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NASA Delays Moon Landing Until 2025

NASA Delays Moon Landing Until 2025

NASA has announced that no astronauts will be traveling to the Moon in 2024 as originally planned. The agency now aims to send a crew, including a woman and a person of color, in 2025, according to Gizmodo.

NASA blames both Congress and Amazon founder Jeff Bezos for the delay, and says its timeline depends on whether Congress increases the agency’s budget in 2023.

“We are facing a very aggressive and good Chinese space program,” NASA administrator Bill Nelson said. “[NASA is] going to be as aggressive as we can be—in a safe and technically feasible way—to beat our competitors with boots on the Moon.”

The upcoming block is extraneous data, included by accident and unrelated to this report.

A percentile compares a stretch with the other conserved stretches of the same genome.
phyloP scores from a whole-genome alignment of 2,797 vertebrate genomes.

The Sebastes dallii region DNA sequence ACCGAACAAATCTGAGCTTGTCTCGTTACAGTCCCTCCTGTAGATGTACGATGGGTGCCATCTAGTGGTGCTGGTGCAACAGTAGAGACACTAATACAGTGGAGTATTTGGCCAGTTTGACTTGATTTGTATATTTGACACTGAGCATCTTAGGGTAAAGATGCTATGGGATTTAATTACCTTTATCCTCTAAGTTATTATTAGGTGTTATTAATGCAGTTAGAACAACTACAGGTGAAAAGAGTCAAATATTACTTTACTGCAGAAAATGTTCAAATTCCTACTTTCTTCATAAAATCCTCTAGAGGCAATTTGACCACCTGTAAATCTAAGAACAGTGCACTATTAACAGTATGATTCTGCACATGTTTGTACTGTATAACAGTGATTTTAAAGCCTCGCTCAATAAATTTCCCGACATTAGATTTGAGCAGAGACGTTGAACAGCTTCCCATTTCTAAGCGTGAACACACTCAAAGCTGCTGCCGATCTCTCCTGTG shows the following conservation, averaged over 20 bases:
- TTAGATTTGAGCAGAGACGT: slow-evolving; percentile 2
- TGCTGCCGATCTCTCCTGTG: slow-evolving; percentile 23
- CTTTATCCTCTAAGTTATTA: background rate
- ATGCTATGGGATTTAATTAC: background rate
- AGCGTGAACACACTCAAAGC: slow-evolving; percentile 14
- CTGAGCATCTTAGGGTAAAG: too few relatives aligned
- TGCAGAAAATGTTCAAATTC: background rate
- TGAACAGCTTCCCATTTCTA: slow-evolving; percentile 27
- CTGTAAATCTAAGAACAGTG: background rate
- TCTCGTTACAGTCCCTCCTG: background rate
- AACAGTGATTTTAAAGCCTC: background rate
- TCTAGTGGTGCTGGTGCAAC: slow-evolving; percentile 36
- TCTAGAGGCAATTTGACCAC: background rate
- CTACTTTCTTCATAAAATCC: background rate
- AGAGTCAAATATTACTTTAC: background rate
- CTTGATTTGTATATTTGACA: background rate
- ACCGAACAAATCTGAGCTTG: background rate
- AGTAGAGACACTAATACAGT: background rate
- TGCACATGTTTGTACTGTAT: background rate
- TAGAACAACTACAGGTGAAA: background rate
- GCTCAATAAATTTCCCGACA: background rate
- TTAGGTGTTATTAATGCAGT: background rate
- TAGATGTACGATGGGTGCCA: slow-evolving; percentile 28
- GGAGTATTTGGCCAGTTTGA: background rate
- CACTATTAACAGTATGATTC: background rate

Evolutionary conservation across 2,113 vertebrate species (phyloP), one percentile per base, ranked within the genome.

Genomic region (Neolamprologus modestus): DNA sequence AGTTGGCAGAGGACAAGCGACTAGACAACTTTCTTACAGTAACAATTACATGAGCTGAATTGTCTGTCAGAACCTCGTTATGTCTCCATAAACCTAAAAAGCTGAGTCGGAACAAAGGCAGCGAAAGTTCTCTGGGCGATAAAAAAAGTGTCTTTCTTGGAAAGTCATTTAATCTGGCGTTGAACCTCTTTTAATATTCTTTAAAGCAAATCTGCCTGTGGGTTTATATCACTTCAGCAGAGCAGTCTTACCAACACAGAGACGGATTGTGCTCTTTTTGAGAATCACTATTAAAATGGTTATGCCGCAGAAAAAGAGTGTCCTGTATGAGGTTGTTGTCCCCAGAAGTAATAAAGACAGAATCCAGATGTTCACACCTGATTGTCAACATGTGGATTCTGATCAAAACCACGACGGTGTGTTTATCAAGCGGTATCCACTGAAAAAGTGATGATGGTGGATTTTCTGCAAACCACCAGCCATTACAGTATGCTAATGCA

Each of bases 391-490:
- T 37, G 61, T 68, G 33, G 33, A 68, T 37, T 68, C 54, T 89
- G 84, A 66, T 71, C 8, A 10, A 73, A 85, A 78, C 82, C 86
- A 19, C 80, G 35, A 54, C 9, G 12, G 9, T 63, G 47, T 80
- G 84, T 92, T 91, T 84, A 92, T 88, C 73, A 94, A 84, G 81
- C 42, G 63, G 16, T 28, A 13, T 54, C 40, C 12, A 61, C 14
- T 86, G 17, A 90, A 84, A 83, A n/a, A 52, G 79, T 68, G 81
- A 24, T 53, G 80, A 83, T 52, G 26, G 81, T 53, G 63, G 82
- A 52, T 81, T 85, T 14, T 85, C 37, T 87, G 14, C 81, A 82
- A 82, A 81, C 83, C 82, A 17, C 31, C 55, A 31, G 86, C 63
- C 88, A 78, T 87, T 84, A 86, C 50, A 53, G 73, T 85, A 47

Nelson also cited the seven-month lawsuit with Bezos’s Blue Origin, which forced the agency to halt progress on the Starship-based lunar landing system that will transport astronauts to the Moon in 2025, according to CNBC. Blue Origin sued NASA over its $2.9 billion contract with Elon Musk’s SpaceX for development of the lander, insisting that it did not receive the opportunity to update its own bid for the project. A federal court ruled in favor of NASA just last week.

The agency has also pushed back its uncrewed Artemis I flight test date to February 2022. As part of that mission, NASA will launch the Orion spacecraft on the Space Launch System rocket to fly around the Moon for three weeks in order to test its equipment.

Artemis III will be the first mission to return astronauts to the lunar surface since Apollo 17 landed there in 1972.

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